In a recent study, Brasseur et al.(1) reconciled these contrasting models by applying simultaneous ultrasound/manometry with pharmacologic attenuation of the intrinsic muscarinic smooth muscle components of the high pressure zone. By the use of atropine with deep inspiration and expiration, they stabilized the sphincter area allowing the non-muscarinic pressure profile to be subtracted from the entire pressure profile of this area after referencing to the crural sphincter leaving only the muscarinic smooth-muscle sphincter contribution. With these subtraction curves Brasseur et al.(1) showed that the gastroesophageal junction high-pressure zone can be separated into three components: two atropine attenuated intrinsic muscarinic smooth muscle components and an atropine resistant skeletal muscle component[the external crural diaphragm (CD)]. The intrinsic and extrinsic components move relative to one another during inspiration and expiration. The two components separate and the esophagogastric segment (EGS) lengthens during expiration. The proximal component and the crural diaphragm move together in lock step during respiration, while the distal component moves relatively independently. However, it should be noted that the distal component also moves with respiration in the same direction that the proximal component moves, just not as far.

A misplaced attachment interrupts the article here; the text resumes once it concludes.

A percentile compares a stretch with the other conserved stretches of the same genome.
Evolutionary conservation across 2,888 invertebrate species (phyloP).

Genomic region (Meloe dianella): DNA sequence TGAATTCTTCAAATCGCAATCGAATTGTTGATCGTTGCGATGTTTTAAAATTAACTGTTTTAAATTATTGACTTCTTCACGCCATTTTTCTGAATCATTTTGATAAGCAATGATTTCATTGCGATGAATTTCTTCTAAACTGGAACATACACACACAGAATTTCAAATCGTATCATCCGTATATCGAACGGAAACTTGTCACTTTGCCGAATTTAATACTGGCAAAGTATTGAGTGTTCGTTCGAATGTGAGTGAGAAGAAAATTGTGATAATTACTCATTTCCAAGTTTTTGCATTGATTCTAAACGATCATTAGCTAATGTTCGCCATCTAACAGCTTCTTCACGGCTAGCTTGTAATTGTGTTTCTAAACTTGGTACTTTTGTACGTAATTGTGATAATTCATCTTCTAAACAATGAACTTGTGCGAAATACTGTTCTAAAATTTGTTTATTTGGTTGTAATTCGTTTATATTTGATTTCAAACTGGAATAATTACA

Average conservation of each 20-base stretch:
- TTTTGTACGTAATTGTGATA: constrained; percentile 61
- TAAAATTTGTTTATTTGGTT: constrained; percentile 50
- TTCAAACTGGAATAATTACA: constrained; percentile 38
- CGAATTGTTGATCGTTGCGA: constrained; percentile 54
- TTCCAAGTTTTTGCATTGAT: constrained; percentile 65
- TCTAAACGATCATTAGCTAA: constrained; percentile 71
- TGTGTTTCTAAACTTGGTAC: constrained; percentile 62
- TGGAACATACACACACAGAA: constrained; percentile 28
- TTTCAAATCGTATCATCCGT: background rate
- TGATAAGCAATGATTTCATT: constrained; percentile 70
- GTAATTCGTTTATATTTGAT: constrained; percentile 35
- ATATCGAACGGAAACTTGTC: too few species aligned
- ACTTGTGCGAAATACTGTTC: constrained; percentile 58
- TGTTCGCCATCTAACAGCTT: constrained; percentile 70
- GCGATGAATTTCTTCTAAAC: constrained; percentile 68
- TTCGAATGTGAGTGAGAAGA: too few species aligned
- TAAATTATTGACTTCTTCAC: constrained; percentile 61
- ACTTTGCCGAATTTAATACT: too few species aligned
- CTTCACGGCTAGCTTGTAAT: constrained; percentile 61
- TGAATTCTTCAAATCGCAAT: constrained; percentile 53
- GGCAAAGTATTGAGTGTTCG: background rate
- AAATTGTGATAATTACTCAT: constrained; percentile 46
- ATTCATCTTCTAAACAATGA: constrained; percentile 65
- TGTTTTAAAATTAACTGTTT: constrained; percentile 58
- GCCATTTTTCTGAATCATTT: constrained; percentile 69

The current study compares and contrasts patients with gastroesophageal reflux disease (GERD) to the normal control subject group previously described by Brasseur et al.(1) using the same methodology to evaluate the gastroesophageal junction high-pressure zone. The purpose of this study was to determine if there were any significant differences in the strength or relative positioning of the three sphincteric components in GERD patients. If so, these differences might point to an anatomic or physiologic abnormality that may underlie the pathophysiology of gastroesophageal reflux disease. The data from the GERD patients in the current study were collected at the same time as the normative data reported in Brasseur et al.(1) therefore the GERD group was compared with the previously presented study of the normal volunteer group.